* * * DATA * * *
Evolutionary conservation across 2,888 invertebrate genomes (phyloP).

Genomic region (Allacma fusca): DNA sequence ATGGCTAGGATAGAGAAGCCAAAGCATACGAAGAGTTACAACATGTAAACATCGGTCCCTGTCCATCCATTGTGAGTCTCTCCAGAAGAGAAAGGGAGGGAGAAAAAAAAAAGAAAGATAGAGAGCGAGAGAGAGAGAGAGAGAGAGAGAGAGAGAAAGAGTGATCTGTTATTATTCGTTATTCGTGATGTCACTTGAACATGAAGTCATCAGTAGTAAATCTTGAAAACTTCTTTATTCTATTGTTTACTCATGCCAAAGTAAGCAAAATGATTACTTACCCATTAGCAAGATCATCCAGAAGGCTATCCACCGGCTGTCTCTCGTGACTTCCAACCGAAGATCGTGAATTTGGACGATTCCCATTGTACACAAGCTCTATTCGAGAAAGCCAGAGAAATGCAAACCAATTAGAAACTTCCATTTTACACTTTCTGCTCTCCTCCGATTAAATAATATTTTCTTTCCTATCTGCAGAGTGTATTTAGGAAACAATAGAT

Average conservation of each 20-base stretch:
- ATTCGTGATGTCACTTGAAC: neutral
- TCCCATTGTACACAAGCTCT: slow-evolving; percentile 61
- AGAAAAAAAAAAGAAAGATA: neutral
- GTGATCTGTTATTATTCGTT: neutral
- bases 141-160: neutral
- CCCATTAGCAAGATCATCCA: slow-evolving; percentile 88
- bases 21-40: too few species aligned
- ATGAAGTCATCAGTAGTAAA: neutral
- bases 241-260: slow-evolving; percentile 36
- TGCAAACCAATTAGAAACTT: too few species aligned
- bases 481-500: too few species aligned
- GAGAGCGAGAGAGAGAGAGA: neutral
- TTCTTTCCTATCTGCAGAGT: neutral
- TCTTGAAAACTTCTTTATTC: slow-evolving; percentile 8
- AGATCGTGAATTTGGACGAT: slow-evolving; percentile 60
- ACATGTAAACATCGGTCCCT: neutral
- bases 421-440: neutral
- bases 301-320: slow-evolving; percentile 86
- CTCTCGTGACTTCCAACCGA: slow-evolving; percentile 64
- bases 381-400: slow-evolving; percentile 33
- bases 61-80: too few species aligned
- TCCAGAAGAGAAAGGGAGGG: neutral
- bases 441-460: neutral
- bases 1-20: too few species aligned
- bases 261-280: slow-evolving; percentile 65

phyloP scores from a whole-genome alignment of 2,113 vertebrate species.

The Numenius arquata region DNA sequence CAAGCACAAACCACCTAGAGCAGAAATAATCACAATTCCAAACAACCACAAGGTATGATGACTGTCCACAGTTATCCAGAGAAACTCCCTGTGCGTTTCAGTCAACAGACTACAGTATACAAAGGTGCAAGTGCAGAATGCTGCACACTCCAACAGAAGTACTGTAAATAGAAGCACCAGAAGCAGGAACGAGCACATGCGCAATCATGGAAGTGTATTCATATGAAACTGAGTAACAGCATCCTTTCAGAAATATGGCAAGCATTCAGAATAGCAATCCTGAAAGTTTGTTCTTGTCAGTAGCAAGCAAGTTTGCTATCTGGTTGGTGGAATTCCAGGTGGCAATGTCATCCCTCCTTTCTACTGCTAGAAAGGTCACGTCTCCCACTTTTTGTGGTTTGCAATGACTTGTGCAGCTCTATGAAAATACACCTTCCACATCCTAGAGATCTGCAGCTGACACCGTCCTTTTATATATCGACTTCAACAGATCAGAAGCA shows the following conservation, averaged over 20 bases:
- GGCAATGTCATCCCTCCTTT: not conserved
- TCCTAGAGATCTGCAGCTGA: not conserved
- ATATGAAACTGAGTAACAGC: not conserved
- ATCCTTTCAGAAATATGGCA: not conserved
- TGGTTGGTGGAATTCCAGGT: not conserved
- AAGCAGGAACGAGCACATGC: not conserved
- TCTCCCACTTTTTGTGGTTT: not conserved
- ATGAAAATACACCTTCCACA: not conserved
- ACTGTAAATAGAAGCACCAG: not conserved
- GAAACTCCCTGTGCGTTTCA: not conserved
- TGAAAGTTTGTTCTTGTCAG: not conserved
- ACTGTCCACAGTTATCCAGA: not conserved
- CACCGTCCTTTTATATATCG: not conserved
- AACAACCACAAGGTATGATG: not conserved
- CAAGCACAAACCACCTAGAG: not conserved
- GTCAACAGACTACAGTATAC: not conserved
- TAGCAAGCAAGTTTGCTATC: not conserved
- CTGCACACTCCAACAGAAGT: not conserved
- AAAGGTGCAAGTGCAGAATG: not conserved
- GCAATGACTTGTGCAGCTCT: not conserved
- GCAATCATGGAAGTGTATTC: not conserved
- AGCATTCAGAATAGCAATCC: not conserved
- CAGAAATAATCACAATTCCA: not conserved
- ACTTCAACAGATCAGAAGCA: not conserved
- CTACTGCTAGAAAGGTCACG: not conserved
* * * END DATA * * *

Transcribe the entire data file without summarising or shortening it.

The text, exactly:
Evolutionary conservation across 2,888 invertebrate genomes (phyloP).

Genomic region (Allacma fusca): DNA sequence ATGGCTAGGATAGAGAAGCCAAAGCATACGAAGAGTTACAACATGTAAACATCGGTCCCTGTCCATCCATTGTGAGTCTCTCCAGAAGAGAAAGGGAGGGAGAAAAAAAAAAGAAAGATAGAGAGCGAGAGAGAGAGAGAGAGAGAGAGAGAGAGAAAGAGTGATCTGTTATTATTCGTTATTCGTGATGTCACTTGAACATGAAGTCATCAGTAGTAAATCTTGAAAACTTCTTTATTCTATTGTTTACTCATGCCAAAGTAAGCAAAATGATTACTTACCCATTAGCAAGATCATCCAGAAGGCTATCCACCGGCTGTCTCTCGTGACTTCCAACCGAAGATCGTGAATTTGGACGATTCCCATTGTACACAAGCTCTATTCGAGAAAGCCAGAGAAATGCAAACCAATTAGAAACTTCCATTTTACACTTTCTGCTCTCCTCCGATTAAATAATATTTTCTTTCCTATCTGCAGAGTGTATTTAGGAAACAATAGAT

Average conservation of each 20-base stretch:
- ATTCGTGATGTCACTTGAAC: neutral
- TCCCATTGTACACAAGCTCT: slow-evolving; percentile 61
- AGAAAAAAAAAAGAAAGATA: neutral
- GTGATCTGTTATTATTCGTT: neutral
- bases 141-160: neutral
- CCCATTAGCAAGATCATCCA: slow-evolving; percentile 88
- bases 21-40: too few species aligned
- ATGAAGTCATCAGTAGTAAA: neutral
- bases 241-260: slow-evolving; percentile 36
- TGCAAACCAATTAGAAACTT: too few species aligned
- bases 481-500: too few species aligned
- GAGAGCGAGAGAGAGAGAGA: neutral
- TTCTTTCCTATCTGCAGAGT: neutral
- TCTTGAAAACTTCTTTATTC: slow-evolving; percentile 8
- AGATCGTGAATTTGGACGAT: slow-evolving; percentile 60
- ACATGTAAACATCGGTCCCT: neutral
- bases 421-440: neutral
- bases 301-320: slow-evolving; percentile 86
- CTCTCGTGACTTCCAACCGA: slow-evolving; percentile 64
- bases 381-400: slow-evolving; percentile 33
- bases 61-80: too few species aligned
- TCCAGAAGAGAAAGGGAGGG: neutral
- bases 441-460: neutral
- bases 1-20: too few species aligned
- bases 261-280: slow-evolving; percentile 65

phyloP scores from a whole-genome alignment of 2,113 vertebrate species.

The Numenius arquata region DNA sequence CAAGCACAAACCACCTAGAGCAGAAATAATCACAATTCCAAACAACCACAAGGTATGATGACTGTCCACAGTTATCCAGAGAAACTCCCTGTGCGTTTCAGTCAACAGACTACAGTATACAAAGGTGCAAGTGCAGAATGCTGCACACTCCAACAGAAGTACTGTAAATAGAAGCACCAGAAGCAGGAACGAGCACATGCGCAATCATGGAAGTGTATTCATATGAAACTGAGTAACAGCATCCTTTCAGAAATATGGCAAGCATTCAGAATAGCAATCCTGAAAGTTTGTTCTTGTCAGTAGCAAGCAAGTTTGCTATCTGGTTGGTGGAATTCCAGGTGGCAATGTCATCCCTCCTTTCTACTGCTAGAAAGGTCACGTCTCCCACTTTTTGTGGTTTGCAATGACTTGTGCAGCTCTATGAAAATACACCTTCCACATCCTAGAGATCTGCAGCTGACACCGTCCTTTTATATATCGACTTCAACAGATCAGAAGCA shows the following conservation, averaged over 20 bases:
- GGCAATGTCATCCCTCCTTT: not conserved
- TCCTAGAGATCTGCAGCTGA: not conserved
- ATATGAAACTGAGTAACAGC: not conserved
- ATCCTTTCAGAAATATGGCA: not conserved
- TGGTTGGTGGAATTCCAGGT: not conserved
- AAGCAGGAACGAGCACATGC: not conserved
- TCTCCCACTTTTTGTGGTTT: not conserved
- ATGAAAATACACCTTCCACA: not conserved
- ACTGTAAATAGAAGCACCAG: not conserved
- GAAACTCCCTGTGCGTTTCA: not conserved
- TGAAAGTTTGTTCTTGTCAG: not conserved
- ACTGTCCACAGTTATCCAGA: not conserved
- CACCGTCCTTTTATATATCG: not conserved
- AACAACCACAAGGTATGATG: not conserved
- CAAGCACAAACCACCTAGAG: not conserved
- GTCAACAGACTACAGTATAC: not conserved
- TAGCAAGCAAGTTTGCTATC: not conserved
- CTGCACACTCCAACAGAAGT: not conserved
- AAAGGTGCAAGTGCAGAATG: not conserved
- GCAATGACTTGTGCAGCTCT: not conserved
- GCAATCATGGAAGTGTATTC: not conserved
- AGCATTCAGAATAGCAATCC: not conserved
- CAGAAATAATCACAATTCCA: not conserved
- ACTTCAACAGATCAGAAGCA: not conserved
- CTACTGCTAGAAAGGTCACG: not conserved